A wave of consumerism is washing over Peru, thus helping to create a strong base of domestic demand.
BY WALTER T MOLANO
Less than a decade ago, Peru was a dusty backwater of extreme poverty. The scars from the bloody civil war and hyperinflation were evident on the downcast faces of the general population. The only arrivals at the airport were backpackers, eager to hike the Inca Trail, NGO representatives and immigrant workers returning to visit loved ones. The center of Lima was almost inaccessible, due to the legions of street vendors packing the narrow lanes. The reforms of the 1990s were beginning to produce results, but there was very little investment flowing into the country.
Today, Peru is a different place. Capital is pouring in to take advantage of the country's vast mineral resources, favourable growing climate and deep Pacific ports. The refurbished international airport brims with Asian, Chilean and European businessmen and bankers eager to print new transactions and deals. A consumer boom, thanks to the heady rise of commodity prices, is filling the landscape with sleek apartment buildings and shopping centers. Fleets of new cars choke the streets, and the government is rushing to complete a series of modern highways and rail systems to facilitate public transformation. The dark melancholy has been replaced with a boisterous self confidence that is inducing many people to take great pride in their Peruvian heritage. As a result, Peru is morphing into a prosperous consumer society that promises to become one of the more affluent of Latin America.
This is not the first time that Peru was showered with fortune. The Viceroyalty of Peru was the crown jewel of the Spanish Empire. As the gateway to the silver mines of Potosi, it was the richest of the colonies. A few hours strolling through the squares of old Lima confirms the conspicuous wealth of centuries ago. The palaces, cathedrals and monasteries that fill the city eclipsed those on the Iberian Peninsula. Likewise, on the eve of the Pacific War, Peru had the strongest fleet in Latin America, with European-made weaponry and well-defended forts. Finally, the post-World War II period left Peru a legacy of heavy industry and manufacturing, along with deep ties with the United States. However, each boom ended in tears. The wealth was always concentrated among the Creole elite, creating resentment among members of the indigenous class. This is the reason why so many Peruvian peasants joined the ranks of Argentine General San Martin, as he fought to liberate Peru from Spanish control. It is the same reason why the indigenous troops did not rally against the Chilean invaders during the War of the Pacific, until they reached the foothills of the Andes, and it was the reason why many of the rural poor joined the Shining Path movement during the 1980s.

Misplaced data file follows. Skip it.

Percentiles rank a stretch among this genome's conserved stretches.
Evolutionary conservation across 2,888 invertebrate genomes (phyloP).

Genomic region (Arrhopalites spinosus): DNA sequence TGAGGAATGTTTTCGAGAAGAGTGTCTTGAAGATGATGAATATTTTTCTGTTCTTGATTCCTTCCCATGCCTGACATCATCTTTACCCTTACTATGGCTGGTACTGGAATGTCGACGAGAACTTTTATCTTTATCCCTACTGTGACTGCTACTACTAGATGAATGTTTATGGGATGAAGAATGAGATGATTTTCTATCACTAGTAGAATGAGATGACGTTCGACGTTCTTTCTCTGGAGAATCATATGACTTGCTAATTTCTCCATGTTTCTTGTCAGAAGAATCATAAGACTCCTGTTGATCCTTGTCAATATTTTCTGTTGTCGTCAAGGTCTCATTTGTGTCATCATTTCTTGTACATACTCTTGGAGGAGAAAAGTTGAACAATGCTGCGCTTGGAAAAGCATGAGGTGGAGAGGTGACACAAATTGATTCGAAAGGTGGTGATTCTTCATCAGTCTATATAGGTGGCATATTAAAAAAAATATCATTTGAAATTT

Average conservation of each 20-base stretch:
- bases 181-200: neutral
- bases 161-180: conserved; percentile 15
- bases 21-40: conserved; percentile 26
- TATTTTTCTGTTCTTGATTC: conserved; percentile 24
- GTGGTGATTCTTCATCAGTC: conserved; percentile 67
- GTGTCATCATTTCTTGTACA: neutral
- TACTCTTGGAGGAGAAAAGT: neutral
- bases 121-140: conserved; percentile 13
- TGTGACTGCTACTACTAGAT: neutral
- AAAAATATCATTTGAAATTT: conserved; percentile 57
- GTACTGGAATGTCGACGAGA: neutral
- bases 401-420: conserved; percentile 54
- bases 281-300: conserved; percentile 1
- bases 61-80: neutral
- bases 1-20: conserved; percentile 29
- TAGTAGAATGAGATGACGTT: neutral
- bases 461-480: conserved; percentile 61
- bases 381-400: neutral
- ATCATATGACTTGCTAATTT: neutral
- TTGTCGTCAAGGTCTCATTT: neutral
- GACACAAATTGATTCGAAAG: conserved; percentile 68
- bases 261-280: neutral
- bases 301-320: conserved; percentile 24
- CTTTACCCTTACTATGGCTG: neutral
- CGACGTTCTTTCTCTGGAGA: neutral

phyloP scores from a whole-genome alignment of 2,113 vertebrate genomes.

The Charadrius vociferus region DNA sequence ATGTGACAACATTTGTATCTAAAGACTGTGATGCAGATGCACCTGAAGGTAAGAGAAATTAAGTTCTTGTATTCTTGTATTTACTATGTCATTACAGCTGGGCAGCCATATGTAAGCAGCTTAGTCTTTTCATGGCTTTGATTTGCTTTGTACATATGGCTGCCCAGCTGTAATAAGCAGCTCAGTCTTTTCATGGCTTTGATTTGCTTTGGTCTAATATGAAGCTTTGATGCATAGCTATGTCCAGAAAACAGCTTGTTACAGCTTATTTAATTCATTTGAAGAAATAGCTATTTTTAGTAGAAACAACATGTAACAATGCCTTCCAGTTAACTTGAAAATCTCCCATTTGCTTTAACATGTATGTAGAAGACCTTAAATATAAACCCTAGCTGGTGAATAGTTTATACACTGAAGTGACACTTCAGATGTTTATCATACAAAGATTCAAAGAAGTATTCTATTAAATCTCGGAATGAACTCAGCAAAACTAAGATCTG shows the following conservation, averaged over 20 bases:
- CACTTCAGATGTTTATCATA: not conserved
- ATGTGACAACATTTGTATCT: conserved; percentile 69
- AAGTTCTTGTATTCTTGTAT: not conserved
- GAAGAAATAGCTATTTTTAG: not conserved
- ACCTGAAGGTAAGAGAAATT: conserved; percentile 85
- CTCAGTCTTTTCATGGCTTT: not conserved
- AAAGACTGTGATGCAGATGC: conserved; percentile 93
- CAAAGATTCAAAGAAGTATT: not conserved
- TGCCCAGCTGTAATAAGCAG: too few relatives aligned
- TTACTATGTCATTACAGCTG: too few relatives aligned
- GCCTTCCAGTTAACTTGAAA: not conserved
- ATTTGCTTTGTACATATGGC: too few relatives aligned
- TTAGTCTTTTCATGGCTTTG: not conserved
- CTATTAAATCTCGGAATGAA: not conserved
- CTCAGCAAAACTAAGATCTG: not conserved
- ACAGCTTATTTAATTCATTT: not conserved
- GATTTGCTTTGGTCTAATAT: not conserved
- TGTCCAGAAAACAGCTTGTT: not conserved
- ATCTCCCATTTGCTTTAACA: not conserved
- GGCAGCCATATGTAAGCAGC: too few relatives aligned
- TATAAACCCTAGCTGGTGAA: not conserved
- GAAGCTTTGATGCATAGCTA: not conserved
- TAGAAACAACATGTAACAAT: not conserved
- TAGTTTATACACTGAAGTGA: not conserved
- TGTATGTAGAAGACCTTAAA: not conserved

This time, the economic boom is taking a different shape. Although many members of the upper class made fortunes selling their companies and mines, much of the benefits are filtering down. The construction boom is creating an army of labourers and service providers. The proliferation of new retailing venues imbued the economy with a dynamism that allowed it to skirt the calamity of 2008/9 Peru has one of the youngest populations in the world, with a median age of 26. Japan and Germany's median ages are 44 years old. It is 37 in the United States. This gives Peru a vibrant work force, in their peak years of consumer spending and ready to contribute to the tax base.
With the wind at its back, Peru is on the verge of a prolonged expansion. The pace of economic activity grew 10.1 percent y/y during the second quarter of 2010, up from 6.3 percent y/y during the first quarter. Local analysts expect the country to expand more than 8 percent y/y during the whole year.
The torrid pace of economic activity put upward pressure on consumer prices. The annual inflation rate in July was 1.8 percent y/y, but it is expected to approach 3 percent y/y by year end-which marks the upper end of the central bank's targeted inflation band. Fortunately, the steady appreciation of the sol helped keep consumer prices in check. However, the central bank recently took new measures to keep the currency from appreciating too much, by raising the reserve requirement for foreign banks to 120 percent and thus stemming speculative activity. The strong appreciation of the currency, along with massive imports of capital and consumer goods, is the reason why Peru's current account deficit widened. It is expected to reach 1.8 percent of GDP in 2010.
To say the least, an air of change is blowing throughout Peru, and the upcoming municipal elections are promising to be a non-event. Forgotten secondary and tertiary cities, such as Ica, Arequipa and Trujillo are becoming major urban centers graced with all of the creature comforts of modern city life. A wave of consumerism is washing over Peru, thus helping to create a strong base of domestic demand that will help the economy avoid much of the volatility that is raging abroad.
Walter Molano is head of research at BCP Securities.